Tributes to Gosport sisters who worked in munitions factory

PATRIOTIC WORK Left, Doris Osborne in 1941 in her ATS Home guard outfit, and right sisters Joan and Nora Osborne with their mum in 1948
PATRIOTIC WORK Left, Doris Osborne in 1941 in her ATS Home guard outfit, and right sisters Joan and Nora Osborne with their mum in 1948
Hayling Island Lions member Rod Elliott outside Tesco, Station Road, Hayling Island

LETTER OF THE DAY: Claws out over Santa

  • Gosport sisters who worked in a munitions factory during Second World War are remembered
  • Nephew Anthony Queree pays tribute to last of the sisters Nora Osborne who died recently
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TRIBUTES have been made to the last of four sisters who worked in munition factories during the Second World War.

Anthony Queree’s four aunts Nora, Joan, Eileen and Doris Osborne worked in the Gosport munitions factories for up to 12 hours at a time.

What my aunt Nora and her sisters did then was a requirement of the time and they were doing their bit.

Anthony Queree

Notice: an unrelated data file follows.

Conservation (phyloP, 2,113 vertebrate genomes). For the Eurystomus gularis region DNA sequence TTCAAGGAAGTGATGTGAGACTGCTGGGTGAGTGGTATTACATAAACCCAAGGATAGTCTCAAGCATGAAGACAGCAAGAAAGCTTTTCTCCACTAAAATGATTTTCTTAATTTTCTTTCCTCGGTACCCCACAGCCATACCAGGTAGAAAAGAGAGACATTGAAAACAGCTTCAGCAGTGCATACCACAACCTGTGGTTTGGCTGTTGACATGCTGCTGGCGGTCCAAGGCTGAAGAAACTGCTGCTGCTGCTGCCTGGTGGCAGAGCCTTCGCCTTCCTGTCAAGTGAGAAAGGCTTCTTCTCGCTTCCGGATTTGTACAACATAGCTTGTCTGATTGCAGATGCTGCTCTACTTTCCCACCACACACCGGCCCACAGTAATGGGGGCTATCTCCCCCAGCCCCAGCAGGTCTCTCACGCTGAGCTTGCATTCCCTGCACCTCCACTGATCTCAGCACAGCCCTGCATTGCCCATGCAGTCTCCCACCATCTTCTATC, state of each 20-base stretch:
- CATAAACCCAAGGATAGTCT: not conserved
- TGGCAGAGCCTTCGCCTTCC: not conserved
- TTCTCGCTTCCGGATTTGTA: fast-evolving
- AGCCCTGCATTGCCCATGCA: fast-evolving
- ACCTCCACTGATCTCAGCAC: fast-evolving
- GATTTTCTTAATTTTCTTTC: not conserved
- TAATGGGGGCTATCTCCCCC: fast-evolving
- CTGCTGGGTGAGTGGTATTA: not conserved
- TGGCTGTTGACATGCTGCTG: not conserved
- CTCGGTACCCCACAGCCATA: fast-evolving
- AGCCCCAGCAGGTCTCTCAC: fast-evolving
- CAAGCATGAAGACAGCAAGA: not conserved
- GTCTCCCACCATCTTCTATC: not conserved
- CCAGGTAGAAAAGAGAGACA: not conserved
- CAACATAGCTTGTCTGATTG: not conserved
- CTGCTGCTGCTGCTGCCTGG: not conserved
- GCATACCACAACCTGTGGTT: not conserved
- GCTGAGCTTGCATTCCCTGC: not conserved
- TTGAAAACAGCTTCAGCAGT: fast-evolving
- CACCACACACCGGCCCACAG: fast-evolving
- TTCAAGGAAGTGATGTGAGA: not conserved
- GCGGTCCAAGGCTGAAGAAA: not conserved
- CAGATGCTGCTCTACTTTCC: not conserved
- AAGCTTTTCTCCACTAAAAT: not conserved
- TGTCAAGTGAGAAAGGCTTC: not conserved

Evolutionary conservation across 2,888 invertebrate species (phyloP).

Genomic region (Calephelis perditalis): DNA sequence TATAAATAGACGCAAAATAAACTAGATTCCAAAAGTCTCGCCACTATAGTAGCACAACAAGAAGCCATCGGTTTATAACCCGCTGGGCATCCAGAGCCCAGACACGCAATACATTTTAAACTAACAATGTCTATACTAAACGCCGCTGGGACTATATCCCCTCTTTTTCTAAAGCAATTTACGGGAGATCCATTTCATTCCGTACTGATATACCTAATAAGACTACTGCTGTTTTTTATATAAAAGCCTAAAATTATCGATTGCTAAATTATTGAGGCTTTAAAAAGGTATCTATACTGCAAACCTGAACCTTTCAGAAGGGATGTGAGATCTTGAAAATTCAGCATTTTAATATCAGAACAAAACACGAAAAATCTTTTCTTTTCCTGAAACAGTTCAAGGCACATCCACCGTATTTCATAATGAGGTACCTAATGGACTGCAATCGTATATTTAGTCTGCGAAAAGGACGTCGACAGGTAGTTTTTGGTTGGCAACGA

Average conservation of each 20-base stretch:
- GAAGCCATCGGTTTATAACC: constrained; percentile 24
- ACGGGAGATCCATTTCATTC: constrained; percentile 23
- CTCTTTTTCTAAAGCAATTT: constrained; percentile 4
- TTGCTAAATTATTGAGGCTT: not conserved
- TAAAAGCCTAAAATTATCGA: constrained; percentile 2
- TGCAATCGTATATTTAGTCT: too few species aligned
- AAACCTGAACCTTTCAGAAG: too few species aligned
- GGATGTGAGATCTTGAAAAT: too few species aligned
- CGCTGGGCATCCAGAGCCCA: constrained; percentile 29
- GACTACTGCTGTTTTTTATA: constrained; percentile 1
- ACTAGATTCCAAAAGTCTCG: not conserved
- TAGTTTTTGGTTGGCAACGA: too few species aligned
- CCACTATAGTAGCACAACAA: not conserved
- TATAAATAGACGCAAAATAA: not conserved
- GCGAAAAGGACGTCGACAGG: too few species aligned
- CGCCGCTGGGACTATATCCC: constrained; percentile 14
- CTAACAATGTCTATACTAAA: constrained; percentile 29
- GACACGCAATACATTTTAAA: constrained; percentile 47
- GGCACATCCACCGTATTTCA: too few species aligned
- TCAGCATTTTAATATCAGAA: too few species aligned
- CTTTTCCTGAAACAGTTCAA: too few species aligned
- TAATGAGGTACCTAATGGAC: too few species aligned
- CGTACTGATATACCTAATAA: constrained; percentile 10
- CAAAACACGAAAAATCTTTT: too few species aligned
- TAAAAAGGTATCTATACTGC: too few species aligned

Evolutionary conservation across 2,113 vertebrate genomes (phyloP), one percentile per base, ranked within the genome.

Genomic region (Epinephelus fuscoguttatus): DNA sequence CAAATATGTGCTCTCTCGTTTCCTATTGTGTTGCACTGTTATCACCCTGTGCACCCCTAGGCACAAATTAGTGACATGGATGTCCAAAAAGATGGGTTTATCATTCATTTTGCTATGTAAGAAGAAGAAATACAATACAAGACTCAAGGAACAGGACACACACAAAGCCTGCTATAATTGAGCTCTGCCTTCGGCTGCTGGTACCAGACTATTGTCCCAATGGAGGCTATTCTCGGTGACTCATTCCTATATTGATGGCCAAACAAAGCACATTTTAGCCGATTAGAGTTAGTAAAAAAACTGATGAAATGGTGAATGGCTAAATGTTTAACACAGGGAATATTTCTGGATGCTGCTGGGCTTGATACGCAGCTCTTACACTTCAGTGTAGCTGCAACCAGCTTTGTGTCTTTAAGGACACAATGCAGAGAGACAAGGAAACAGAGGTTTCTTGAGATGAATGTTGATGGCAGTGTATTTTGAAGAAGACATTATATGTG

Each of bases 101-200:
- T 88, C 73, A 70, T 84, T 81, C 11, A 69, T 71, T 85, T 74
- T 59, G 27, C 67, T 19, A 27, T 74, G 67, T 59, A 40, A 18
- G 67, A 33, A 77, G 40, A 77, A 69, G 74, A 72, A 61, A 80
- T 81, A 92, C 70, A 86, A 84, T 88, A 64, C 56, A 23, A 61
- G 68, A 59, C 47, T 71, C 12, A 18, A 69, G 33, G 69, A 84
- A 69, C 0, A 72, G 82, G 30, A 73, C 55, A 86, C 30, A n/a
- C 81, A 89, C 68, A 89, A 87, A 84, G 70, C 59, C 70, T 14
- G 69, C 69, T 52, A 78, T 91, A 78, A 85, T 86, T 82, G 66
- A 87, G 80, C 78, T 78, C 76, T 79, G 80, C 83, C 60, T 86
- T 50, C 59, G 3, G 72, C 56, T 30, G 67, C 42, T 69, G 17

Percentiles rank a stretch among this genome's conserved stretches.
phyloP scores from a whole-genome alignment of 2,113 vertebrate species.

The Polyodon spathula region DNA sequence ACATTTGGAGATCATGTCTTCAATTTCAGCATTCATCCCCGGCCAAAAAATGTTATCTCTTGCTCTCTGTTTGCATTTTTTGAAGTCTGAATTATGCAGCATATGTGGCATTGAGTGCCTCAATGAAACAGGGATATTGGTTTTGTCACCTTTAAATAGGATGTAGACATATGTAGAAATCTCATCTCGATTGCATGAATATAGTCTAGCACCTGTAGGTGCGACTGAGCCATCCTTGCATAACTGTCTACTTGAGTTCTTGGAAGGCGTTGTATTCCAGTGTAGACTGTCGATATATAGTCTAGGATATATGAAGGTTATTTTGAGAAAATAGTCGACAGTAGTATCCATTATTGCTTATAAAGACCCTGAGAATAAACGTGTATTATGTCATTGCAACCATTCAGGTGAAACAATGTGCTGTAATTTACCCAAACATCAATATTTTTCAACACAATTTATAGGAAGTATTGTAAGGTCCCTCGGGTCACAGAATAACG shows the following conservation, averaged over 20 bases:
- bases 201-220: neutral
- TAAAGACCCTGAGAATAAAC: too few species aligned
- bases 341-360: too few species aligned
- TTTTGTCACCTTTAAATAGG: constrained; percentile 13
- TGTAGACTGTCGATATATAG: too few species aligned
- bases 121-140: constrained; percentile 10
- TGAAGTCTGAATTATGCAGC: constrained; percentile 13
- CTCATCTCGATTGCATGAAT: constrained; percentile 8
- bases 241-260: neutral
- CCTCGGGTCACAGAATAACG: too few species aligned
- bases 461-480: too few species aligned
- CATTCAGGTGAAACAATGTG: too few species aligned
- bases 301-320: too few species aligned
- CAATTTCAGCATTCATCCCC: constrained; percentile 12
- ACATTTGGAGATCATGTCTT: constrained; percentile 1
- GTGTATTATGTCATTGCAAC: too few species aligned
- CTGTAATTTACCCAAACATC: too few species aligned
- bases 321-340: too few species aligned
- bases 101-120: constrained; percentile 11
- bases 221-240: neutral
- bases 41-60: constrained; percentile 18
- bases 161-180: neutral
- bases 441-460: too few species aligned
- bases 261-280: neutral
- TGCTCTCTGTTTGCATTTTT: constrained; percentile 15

Mr Queree wants to share his aunts’ story and their dedication following the death of Nora, 86.

She was the youngest and last of the sisters.

He said: ‘My aunt Nora always had a smile on her face no matter what.

‘Having just marked the 70th anniversary of VE Day, we as a family have been remembering the wartime situation in Gosport.

‘The Gosport population put their hands up to work and they worked hard. Be it farming or munitions, they did it.

‘What my aunt Nora and her sisters did then was a requirement of the time and they were doing their bit.’

The 77-year-old nephew remembers a time when a usual working day for his aunts was a 12-hour shift with no breaks.

The Osborne sisters endured these gruelling hours in the harrowing conditions of Gosport’s munitions factories because of the intensive demands placed on the female workforce at the time.

This pressure increased throughout the war as the need for extra munitions grew.

Mr Queree added: ‘On her first day Nora was packing cordite explosives at Priddy’s Hard.

‘There was no recourse to political correctness, they learnt the procedures and got on with it.

‘There were minor explosions all the time, no masks and no regulations on health and safety.’

Nora Osborne, later Nora Eden, lived in Harding Road, Gosport, with 12 other family members including Anthony.

Mr Querée said: ‘The family was bigger than that but a lot of the boys were serving. I was only five or so then. We were a very tight-knit group.’